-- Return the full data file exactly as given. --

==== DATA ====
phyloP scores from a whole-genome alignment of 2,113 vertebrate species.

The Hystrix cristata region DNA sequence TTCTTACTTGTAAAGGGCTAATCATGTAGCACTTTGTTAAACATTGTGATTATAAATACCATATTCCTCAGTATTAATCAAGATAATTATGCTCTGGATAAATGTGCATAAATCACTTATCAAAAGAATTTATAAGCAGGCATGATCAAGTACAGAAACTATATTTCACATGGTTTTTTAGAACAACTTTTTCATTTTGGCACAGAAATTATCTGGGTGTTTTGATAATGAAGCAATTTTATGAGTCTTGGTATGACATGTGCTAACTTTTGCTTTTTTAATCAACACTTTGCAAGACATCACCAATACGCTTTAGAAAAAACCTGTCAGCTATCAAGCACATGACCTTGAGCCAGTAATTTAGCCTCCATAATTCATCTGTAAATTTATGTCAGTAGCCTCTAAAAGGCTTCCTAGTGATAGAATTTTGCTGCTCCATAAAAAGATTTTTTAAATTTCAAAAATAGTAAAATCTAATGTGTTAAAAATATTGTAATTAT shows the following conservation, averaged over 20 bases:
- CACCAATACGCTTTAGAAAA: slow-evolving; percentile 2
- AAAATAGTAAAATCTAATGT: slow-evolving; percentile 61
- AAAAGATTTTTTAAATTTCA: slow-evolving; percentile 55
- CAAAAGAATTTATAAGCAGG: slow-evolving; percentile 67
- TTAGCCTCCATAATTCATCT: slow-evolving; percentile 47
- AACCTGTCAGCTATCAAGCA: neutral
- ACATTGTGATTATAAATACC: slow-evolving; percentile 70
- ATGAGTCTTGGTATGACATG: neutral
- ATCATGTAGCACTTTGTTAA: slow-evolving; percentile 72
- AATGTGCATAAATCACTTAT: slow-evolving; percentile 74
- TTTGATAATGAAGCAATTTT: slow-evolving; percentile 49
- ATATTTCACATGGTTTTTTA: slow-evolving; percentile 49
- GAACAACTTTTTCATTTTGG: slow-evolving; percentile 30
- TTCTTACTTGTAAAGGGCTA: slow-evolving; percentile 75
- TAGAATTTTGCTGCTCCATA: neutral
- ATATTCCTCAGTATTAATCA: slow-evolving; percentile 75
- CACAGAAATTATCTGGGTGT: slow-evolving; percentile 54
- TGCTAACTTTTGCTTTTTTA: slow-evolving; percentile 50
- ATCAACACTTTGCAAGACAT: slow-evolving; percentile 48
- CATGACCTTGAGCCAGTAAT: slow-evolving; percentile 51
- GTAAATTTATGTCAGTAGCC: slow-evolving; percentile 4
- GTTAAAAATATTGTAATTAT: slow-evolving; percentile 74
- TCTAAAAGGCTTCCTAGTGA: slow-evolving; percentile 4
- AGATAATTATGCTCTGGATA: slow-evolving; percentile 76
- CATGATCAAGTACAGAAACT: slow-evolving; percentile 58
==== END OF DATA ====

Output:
phyloP scores from a whole-genome alignment of 2,113 vertebrate species.

The Hystrix cristata region DNA sequence TTCTTACTTGTAAAGGGCTAATCATGTAGCACTTTGTTAAACATTGTGATTATAAATACCATATTCCTCAGTATTAATCAAGATAATTATGCTCTGGATAAATGTGCATAAATCACTTATCAAAAGAATTTATAAGCAGGCATGATCAAGTACAGAAACTATATTTCACATGGTTTTTTAGAACAACTTTTTCATTTTGGCACAGAAATTATCTGGGTGTTTTGATAATGAAGCAATTTTATGAGTCTTGGTATGACATGTGCTAACTTTTGCTTTTTTAATCAACACTTTGCAAGACATCACCAATACGCTTTAGAAAAAACCTGTCAGCTATCAAGCACATGACCTTGAGCCAGTAATTTAGCCTCCATAATTCATCTGTAAATTTATGTCAGTAGCCTCTAAAAGGCTTCCTAGTGATAGAATTTTGCTGCTCCATAAAAAGATTTTTTAAATTTCAAAAATAGTAAAATCTAATGTGTTAAAAATATTGTAATTAT shows the following conservation, averaged over 20 bases:
- CACCAATACGCTTTAGAAAA: slow-evolving; percentile 2
- AAAATAGTAAAATCTAATGT: slow-evolving; percentile 61
- AAAAGATTTTTTAAATTTCA: slow-evolving; percentile 55
- CAAAAGAATTTATAAGCAGG: slow-evolving; percentile 67
- TTAGCCTCCATAATTCATCT: slow-evolving; percentile 47
- AACCTGTCAGCTATCAAGCA: neutral
- ACATTGTGATTATAAATACC: slow-evolving; percentile 70
- ATGAGTCTTGGTATGACATG: neutral
- ATCATGTAGCACTTTGTTAA: slow-evolving; percentile 72
- AATGTGCATAAATCACTTAT: slow-evolving; percentile 74
- TTTGATAATGAAGCAATTTT: slow-evolving; percentile 49
- ATATTTCACATGGTTTTTTA: slow-evolving; percentile 49
- GAACAACTTTTTCATTTTGG: slow-evolving; percentile 30
- TTCTTACTTGTAAAGGGCTA: slow-evolving; percentile 75
- TAGAATTTTGCTGCTCCATA: neutral
- ATATTCCTCAGTATTAATCA: slow-evolving; percentile 75
- CACAGAAATTATCTGGGTGT: slow-evolving; percentile 54
- TGCTAACTTTTGCTTTTTTA: slow-evolving; percentile 50
- ATCAACACTTTGCAAGACAT: slow-evolving; percentile 48
- CATGACCTTGAGCCAGTAAT: slow-evolving; percentile 51
- GTAAATTTATGTCAGTAGCC: slow-evolving; percentile 4
- GTTAAAAATATTGTAATTAT: slow-evolving; percentile 74
- TCTAAAAGGCTTCCTAGTGA: slow-evolving; percentile 4
- AGATAATTATGCTCTGGATA: slow-evolving; percentile 76
- CATGATCAAGTACAGAAACT: slow-evolving; percentile 58